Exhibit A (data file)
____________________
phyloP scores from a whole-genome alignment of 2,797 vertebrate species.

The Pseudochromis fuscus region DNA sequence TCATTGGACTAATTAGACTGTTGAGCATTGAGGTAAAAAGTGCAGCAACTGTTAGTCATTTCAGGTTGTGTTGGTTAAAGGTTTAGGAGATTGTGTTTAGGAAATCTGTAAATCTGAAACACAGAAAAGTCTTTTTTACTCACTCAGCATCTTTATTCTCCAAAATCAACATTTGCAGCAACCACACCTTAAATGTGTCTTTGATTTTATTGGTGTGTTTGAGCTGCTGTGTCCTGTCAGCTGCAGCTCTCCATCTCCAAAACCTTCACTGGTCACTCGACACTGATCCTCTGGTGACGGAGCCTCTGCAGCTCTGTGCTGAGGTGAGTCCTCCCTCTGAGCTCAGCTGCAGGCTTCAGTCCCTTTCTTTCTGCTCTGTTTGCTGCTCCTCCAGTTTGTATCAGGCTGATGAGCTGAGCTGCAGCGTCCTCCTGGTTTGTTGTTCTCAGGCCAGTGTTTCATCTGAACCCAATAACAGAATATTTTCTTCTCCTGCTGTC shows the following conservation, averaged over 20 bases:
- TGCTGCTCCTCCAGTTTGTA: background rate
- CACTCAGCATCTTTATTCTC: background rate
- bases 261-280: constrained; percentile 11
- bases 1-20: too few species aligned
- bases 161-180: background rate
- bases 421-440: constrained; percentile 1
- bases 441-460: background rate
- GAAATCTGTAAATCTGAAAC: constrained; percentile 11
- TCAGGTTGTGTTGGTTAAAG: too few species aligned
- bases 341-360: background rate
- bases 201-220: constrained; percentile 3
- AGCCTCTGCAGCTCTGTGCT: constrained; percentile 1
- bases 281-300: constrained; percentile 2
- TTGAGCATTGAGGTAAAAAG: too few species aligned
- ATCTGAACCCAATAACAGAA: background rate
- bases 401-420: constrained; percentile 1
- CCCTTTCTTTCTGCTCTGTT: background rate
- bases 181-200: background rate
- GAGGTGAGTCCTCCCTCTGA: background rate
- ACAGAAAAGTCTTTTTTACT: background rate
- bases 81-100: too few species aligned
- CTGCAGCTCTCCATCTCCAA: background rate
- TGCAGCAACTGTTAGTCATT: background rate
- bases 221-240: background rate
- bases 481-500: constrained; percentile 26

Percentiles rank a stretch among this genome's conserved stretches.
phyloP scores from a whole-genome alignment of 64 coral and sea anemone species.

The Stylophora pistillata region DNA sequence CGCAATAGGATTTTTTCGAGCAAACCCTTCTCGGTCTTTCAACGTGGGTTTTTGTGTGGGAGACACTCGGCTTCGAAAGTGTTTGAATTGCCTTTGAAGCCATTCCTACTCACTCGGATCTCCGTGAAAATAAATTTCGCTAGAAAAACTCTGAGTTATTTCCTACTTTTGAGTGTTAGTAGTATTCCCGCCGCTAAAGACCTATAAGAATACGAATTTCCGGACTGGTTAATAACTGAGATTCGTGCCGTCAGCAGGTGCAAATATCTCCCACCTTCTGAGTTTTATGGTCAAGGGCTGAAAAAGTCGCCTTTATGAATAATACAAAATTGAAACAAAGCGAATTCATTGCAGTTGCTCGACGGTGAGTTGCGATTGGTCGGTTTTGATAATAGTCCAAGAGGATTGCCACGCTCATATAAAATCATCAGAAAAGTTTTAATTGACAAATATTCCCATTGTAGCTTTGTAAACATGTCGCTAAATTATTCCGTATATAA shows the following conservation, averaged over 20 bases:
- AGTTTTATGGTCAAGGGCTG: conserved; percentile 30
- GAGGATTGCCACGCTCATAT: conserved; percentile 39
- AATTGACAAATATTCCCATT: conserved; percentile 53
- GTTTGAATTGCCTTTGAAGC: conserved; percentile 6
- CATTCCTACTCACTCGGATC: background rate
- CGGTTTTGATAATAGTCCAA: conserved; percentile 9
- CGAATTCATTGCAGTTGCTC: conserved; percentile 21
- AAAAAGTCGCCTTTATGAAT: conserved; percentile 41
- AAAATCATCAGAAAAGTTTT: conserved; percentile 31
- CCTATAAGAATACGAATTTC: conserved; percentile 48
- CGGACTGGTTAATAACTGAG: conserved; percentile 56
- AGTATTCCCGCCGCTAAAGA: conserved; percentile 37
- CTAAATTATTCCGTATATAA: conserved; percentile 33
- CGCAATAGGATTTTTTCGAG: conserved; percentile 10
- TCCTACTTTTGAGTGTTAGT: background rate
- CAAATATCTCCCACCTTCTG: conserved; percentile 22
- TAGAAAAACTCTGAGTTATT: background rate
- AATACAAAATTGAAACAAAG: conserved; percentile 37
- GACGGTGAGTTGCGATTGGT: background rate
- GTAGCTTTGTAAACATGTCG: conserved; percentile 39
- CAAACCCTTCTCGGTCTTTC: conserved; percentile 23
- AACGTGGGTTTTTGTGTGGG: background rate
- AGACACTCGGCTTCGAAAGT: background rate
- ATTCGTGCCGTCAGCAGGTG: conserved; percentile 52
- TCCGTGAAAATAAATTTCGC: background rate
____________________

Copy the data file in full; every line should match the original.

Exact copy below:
phyloP scores from a whole-genome alignment of 2,797 vertebrate species.

The Pseudochromis fuscus region DNA sequence TCATTGGACTAATTAGACTGTTGAGCATTGAGGTAAAAAGTGCAGCAACTGTTAGTCATTTCAGGTTGTGTTGGTTAAAGGTTTAGGAGATTGTGTTTAGGAAATCTGTAAATCTGAAACACAGAAAAGTCTTTTTTACTCACTCAGCATCTTTATTCTCCAAAATCAACATTTGCAGCAACCACACCTTAAATGTGTCTTTGATTTTATTGGTGTGTTTGAGCTGCTGTGTCCTGTCAGCTGCAGCTCTCCATCTCCAAAACCTTCACTGGTCACTCGACACTGATCCTCTGGTGACGGAGCCTCTGCAGCTCTGTGCTGAGGTGAGTCCTCCCTCTGAGCTCAGCTGCAGGCTTCAGTCCCTTTCTTTCTGCTCTGTTTGCTGCTCCTCCAGTTTGTATCAGGCTGATGAGCTGAGCTGCAGCGTCCTCCTGGTTTGTTGTTCTCAGGCCAGTGTTTCATCTGAACCCAATAACAGAATATTTTCTTCTCCTGCTGTC shows the following conservation, averaged over 20 bases:
- TGCTGCTCCTCCAGTTTGTA: background rate
- CACTCAGCATCTTTATTCTC: background rate
- bases 261-280: constrained; percentile 11
- bases 1-20: too few species aligned
- bases 161-180: background rate
- bases 421-440: constrained; percentile 1
- bases 441-460: background rate
- GAAATCTGTAAATCTGAAAC: constrained; percentile 11
- TCAGGTTGTGTTGGTTAAAG: too few species aligned
- bases 341-360: background rate
- bases 201-220: constrained; percentile 3
- AGCCTCTGCAGCTCTGTGCT: constrained; percentile 1
- bases 281-300: constrained; percentile 2
- TTGAGCATTGAGGTAAAAAG: too few species aligned
- ATCTGAACCCAATAACAGAA: background rate
- bases 401-420: constrained; percentile 1
- CCCTTTCTTTCTGCTCTGTT: background rate
- bases 181-200: background rate
- GAGGTGAGTCCTCCCTCTGA: background rate
- ACAGAAAAGTCTTTTTTACT: background rate
- bases 81-100: too few species aligned
- CTGCAGCTCTCCATCTCCAA: background rate
- TGCAGCAACTGTTAGTCATT: background rate
- bases 221-240: background rate
- bases 481-500: constrained; percentile 26

Percentiles rank a stretch among this genome's conserved stretches.
phyloP scores from a whole-genome alignment of 64 coral and sea anemone species.

The Stylophora pistillata region DNA sequence CGCAATAGGATTTTTTCGAGCAAACCCTTCTCGGTCTTTCAACGTGGGTTTTTGTGTGGGAGACACTCGGCTTCGAAAGTGTTTGAATTGCCTTTGAAGCCATTCCTACTCACTCGGATCTCCGTGAAAATAAATTTCGCTAGAAAAACTCTGAGTTATTTCCTACTTTTGAGTGTTAGTAGTATTCCCGCCGCTAAAGACCTATAAGAATACGAATTTCCGGACTGGTTAATAACTGAGATTCGTGCCGTCAGCAGGTGCAAATATCTCCCACCTTCTGAGTTTTATGGTCAAGGGCTGAAAAAGTCGCCTTTATGAATAATACAAAATTGAAACAAAGCGAATTCATTGCAGTTGCTCGACGGTGAGTTGCGATTGGTCGGTTTTGATAATAGTCCAAGAGGATTGCCACGCTCATATAAAATCATCAGAAAAGTTTTAATTGACAAATATTCCCATTGTAGCTTTGTAAACATGTCGCTAAATTATTCCGTATATAA shows the following conservation, averaged over 20 bases:
- AGTTTTATGGTCAAGGGCTG: conserved; percentile 30
- GAGGATTGCCACGCTCATAT: conserved; percentile 39
- AATTGACAAATATTCCCATT: conserved; percentile 53
- GTTTGAATTGCCTTTGAAGC: conserved; percentile 6
- CATTCCTACTCACTCGGATC: background rate
- CGGTTTTGATAATAGTCCAA: conserved; percentile 9
- CGAATTCATTGCAGTTGCTC: conserved; percentile 21
- AAAAAGTCGCCTTTATGAAT: conserved; percentile 41
- AAAATCATCAGAAAAGTTTT: conserved; percentile 31
- CCTATAAGAATACGAATTTC: conserved; percentile 48
- CGGACTGGTTAATAACTGAG: conserved; percentile 56
- AGTATTCCCGCCGCTAAAGA: conserved; percentile 37
- CTAAATTATTCCGTATATAA: conserved; percentile 33
- CGCAATAGGATTTTTTCGAG: conserved; percentile 10
- TCCTACTTTTGAGTGTTAGT: background rate
- CAAATATCTCCCACCTTCTG: conserved; percentile 22
- TAGAAAAACTCTGAGTTATT: background rate
- AATACAAAATTGAAACAAAG: conserved; percentile 37
- GACGGTGAGTTGCGATTGGT: background rate
- GTAGCTTTGTAAACATGTCG: conserved; percentile 39
- CAAACCCTTCTCGGTCTTTC: conserved; percentile 23
- AACGTGGGTTTTTGTGTGGG: background rate
- AGACACTCGGCTTCGAAAGT: background rate
- ATTCGTGCCGTCAGCAGGTG: conserved; percentile 52
- TCCGTGAAAATAAATTTCGC: background rate